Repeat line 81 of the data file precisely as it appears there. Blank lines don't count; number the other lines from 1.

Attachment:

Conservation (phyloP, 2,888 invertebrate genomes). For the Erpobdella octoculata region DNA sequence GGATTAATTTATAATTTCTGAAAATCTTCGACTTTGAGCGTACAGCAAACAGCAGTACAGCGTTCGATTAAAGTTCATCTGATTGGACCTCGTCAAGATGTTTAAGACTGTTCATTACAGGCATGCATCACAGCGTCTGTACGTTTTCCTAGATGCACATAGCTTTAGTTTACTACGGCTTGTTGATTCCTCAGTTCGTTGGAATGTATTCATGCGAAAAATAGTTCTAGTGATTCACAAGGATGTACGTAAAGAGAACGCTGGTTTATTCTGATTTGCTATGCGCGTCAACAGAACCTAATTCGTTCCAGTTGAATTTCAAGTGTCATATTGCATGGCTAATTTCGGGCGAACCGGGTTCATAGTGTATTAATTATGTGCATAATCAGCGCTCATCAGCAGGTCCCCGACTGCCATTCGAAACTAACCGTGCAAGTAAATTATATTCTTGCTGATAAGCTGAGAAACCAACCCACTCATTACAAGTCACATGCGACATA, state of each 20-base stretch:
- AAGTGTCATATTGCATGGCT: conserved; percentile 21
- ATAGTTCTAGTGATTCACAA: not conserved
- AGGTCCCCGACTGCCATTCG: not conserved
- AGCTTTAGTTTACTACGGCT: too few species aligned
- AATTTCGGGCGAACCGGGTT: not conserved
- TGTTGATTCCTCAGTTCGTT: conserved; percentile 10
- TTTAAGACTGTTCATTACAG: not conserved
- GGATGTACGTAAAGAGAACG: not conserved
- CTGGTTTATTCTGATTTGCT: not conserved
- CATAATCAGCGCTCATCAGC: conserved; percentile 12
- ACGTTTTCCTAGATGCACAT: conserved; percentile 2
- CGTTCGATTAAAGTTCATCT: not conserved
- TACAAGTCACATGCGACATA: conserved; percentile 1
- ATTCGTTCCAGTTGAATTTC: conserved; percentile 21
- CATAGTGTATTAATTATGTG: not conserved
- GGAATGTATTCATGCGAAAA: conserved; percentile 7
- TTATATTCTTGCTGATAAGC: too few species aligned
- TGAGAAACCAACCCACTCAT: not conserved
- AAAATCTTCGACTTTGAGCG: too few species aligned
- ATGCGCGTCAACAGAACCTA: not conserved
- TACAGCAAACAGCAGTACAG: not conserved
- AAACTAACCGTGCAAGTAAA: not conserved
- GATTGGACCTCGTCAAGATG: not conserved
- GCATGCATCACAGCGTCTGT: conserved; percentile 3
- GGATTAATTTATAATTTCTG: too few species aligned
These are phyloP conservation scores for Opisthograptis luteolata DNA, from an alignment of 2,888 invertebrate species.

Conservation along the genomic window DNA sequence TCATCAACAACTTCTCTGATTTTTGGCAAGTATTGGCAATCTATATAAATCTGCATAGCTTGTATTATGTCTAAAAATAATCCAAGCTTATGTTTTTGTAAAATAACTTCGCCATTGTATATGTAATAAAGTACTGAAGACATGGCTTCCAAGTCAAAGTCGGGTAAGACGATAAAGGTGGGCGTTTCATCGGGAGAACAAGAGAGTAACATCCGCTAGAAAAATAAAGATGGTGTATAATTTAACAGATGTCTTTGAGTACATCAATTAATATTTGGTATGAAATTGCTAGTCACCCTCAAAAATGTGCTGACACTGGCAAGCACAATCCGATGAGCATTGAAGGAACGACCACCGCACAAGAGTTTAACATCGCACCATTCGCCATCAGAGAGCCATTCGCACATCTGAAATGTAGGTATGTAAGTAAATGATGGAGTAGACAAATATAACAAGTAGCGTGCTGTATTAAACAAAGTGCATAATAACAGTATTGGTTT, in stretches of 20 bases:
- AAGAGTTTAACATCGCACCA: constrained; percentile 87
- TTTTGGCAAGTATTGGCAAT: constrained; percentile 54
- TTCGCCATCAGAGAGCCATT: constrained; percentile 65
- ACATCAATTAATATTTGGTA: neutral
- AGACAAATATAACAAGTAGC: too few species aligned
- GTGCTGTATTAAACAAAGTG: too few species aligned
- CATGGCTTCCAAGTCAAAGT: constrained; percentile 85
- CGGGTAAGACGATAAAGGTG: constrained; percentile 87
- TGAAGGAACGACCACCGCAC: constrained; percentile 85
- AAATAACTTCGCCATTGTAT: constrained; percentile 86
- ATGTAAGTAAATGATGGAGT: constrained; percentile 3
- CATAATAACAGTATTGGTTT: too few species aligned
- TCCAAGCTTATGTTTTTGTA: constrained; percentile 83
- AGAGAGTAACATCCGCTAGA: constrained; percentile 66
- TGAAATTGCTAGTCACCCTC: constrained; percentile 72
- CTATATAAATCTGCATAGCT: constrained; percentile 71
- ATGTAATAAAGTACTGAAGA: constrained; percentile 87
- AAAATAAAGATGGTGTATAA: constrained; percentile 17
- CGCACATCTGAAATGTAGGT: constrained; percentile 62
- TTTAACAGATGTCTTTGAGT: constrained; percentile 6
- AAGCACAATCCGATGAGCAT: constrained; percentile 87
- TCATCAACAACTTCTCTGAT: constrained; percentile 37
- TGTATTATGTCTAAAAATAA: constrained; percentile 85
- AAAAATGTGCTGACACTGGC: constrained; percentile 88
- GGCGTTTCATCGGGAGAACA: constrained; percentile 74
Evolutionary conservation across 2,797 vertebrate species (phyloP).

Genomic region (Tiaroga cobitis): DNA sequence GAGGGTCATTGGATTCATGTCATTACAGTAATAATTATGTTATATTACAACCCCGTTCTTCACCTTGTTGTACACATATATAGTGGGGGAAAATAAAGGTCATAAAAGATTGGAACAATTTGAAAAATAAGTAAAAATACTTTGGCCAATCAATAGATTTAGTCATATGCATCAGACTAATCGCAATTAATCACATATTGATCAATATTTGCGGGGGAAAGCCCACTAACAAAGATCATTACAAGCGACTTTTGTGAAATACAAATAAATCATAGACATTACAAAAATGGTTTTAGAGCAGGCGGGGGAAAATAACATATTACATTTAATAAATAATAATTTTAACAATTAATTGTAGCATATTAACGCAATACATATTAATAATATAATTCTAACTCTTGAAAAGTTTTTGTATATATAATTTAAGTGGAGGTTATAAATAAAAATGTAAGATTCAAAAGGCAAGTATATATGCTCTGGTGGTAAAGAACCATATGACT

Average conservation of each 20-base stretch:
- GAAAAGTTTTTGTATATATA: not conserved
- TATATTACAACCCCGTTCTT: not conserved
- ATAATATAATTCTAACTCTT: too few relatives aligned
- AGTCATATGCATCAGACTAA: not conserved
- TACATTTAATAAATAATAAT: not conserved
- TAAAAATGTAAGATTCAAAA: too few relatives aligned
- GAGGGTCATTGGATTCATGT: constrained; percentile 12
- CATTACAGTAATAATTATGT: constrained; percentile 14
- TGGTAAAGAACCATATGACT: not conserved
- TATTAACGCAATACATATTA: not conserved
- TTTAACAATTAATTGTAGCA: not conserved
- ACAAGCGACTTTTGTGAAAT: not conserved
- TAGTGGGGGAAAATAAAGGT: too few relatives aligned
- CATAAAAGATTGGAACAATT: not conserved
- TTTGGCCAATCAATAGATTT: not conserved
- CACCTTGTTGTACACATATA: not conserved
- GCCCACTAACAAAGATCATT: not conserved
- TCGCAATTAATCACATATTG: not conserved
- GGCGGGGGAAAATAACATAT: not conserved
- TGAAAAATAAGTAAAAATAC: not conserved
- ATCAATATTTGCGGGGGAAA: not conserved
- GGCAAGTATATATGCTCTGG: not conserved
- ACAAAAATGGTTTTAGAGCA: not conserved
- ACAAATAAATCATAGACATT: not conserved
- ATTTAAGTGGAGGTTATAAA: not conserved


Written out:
- ATTTAAGTGGAGGTTATAAA: not conserved